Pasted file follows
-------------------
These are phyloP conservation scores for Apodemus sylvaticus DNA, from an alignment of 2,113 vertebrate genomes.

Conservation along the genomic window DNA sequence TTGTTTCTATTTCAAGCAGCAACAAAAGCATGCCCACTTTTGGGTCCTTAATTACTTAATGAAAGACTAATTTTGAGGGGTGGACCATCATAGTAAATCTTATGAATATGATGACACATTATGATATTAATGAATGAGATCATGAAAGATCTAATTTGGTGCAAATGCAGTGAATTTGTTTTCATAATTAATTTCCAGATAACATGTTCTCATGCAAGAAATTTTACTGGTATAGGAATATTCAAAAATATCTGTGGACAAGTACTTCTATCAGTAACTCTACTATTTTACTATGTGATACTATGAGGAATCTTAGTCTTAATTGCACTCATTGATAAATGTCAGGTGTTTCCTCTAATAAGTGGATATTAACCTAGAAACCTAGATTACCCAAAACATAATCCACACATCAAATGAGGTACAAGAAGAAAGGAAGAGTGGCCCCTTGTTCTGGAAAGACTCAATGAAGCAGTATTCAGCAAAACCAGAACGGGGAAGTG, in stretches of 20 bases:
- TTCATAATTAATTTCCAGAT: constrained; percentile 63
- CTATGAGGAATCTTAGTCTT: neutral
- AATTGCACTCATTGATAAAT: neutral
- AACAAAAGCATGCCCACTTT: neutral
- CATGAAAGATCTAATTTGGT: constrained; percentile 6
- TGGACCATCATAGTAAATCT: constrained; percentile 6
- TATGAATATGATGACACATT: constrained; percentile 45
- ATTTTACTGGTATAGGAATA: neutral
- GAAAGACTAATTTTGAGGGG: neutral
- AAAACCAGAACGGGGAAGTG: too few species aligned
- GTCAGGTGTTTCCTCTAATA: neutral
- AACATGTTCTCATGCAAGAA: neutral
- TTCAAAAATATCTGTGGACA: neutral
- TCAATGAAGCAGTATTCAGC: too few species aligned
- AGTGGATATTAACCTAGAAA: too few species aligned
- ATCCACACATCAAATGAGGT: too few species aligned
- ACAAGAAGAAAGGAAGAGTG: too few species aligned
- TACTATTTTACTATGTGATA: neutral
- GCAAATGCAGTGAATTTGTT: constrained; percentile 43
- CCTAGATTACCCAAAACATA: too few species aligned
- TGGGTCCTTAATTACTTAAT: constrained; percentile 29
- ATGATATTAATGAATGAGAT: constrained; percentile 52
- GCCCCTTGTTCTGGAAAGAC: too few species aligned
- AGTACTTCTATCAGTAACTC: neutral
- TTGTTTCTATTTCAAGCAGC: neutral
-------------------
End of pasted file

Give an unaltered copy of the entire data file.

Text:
These are phyloP conservation scores for Apodemus sylvaticus DNA, from an alignment of 2,113 vertebrate genomes.

Conservation along the genomic window DNA sequence TTGTTTCTATTTCAAGCAGCAACAAAAGCATGCCCACTTTTGGGTCCTTAATTACTTAATGAAAGACTAATTTTGAGGGGTGGACCATCATAGTAAATCTTATGAATATGATGACACATTATGATATTAATGAATGAGATCATGAAAGATCTAATTTGGTGCAAATGCAGTGAATTTGTTTTCATAATTAATTTCCAGATAACATGTTCTCATGCAAGAAATTTTACTGGTATAGGAATATTCAAAAATATCTGTGGACAAGTACTTCTATCAGTAACTCTACTATTTTACTATGTGATACTATGAGGAATCTTAGTCTTAATTGCACTCATTGATAAATGTCAGGTGTTTCCTCTAATAAGTGGATATTAACCTAGAAACCTAGATTACCCAAAACATAATCCACACATCAAATGAGGTACAAGAAGAAAGGAAGAGTGGCCCCTTGTTCTGGAAAGACTCAATGAAGCAGTATTCAGCAAAACCAGAACGGGGAAGTG, in stretches of 20 bases:
- TTCATAATTAATTTCCAGAT: constrained; percentile 63
- CTATGAGGAATCTTAGTCTT: neutral
- AATTGCACTCATTGATAAAT: neutral
- AACAAAAGCATGCCCACTTT: neutral
- CATGAAAGATCTAATTTGGT: constrained; percentile 6
- TGGACCATCATAGTAAATCT: constrained; percentile 6
- TATGAATATGATGACACATT: constrained; percentile 45
- ATTTTACTGGTATAGGAATA: neutral
- GAAAGACTAATTTTGAGGGG: neutral
- AAAACCAGAACGGGGAAGTG: too few species aligned
- GTCAGGTGTTTCCTCTAATA: neutral
- AACATGTTCTCATGCAAGAA: neutral
- TTCAAAAATATCTGTGGACA: neutral
- TCAATGAAGCAGTATTCAGC: too few species aligned
- AGTGGATATTAACCTAGAAA: too few species aligned
- ATCCACACATCAAATGAGGT: too few species aligned
- ACAAGAAGAAAGGAAGAGTG: too few species aligned
- TACTATTTTACTATGTGATA: neutral
- GCAAATGCAGTGAATTTGTT: constrained; percentile 43
- CCTAGATTACCCAAAACATA: too few species aligned
- TGGGTCCTTAATTACTTAAT: constrained; percentile 29
- ATGATATTAATGAATGAGAT: constrained; percentile 52
- GCCCCTTGTTCTGGAAAGAC: too few species aligned
- AGTACTTCTATCAGTAACTC: neutral
- TTGTTTCTATTTCAAGCAGC: neutral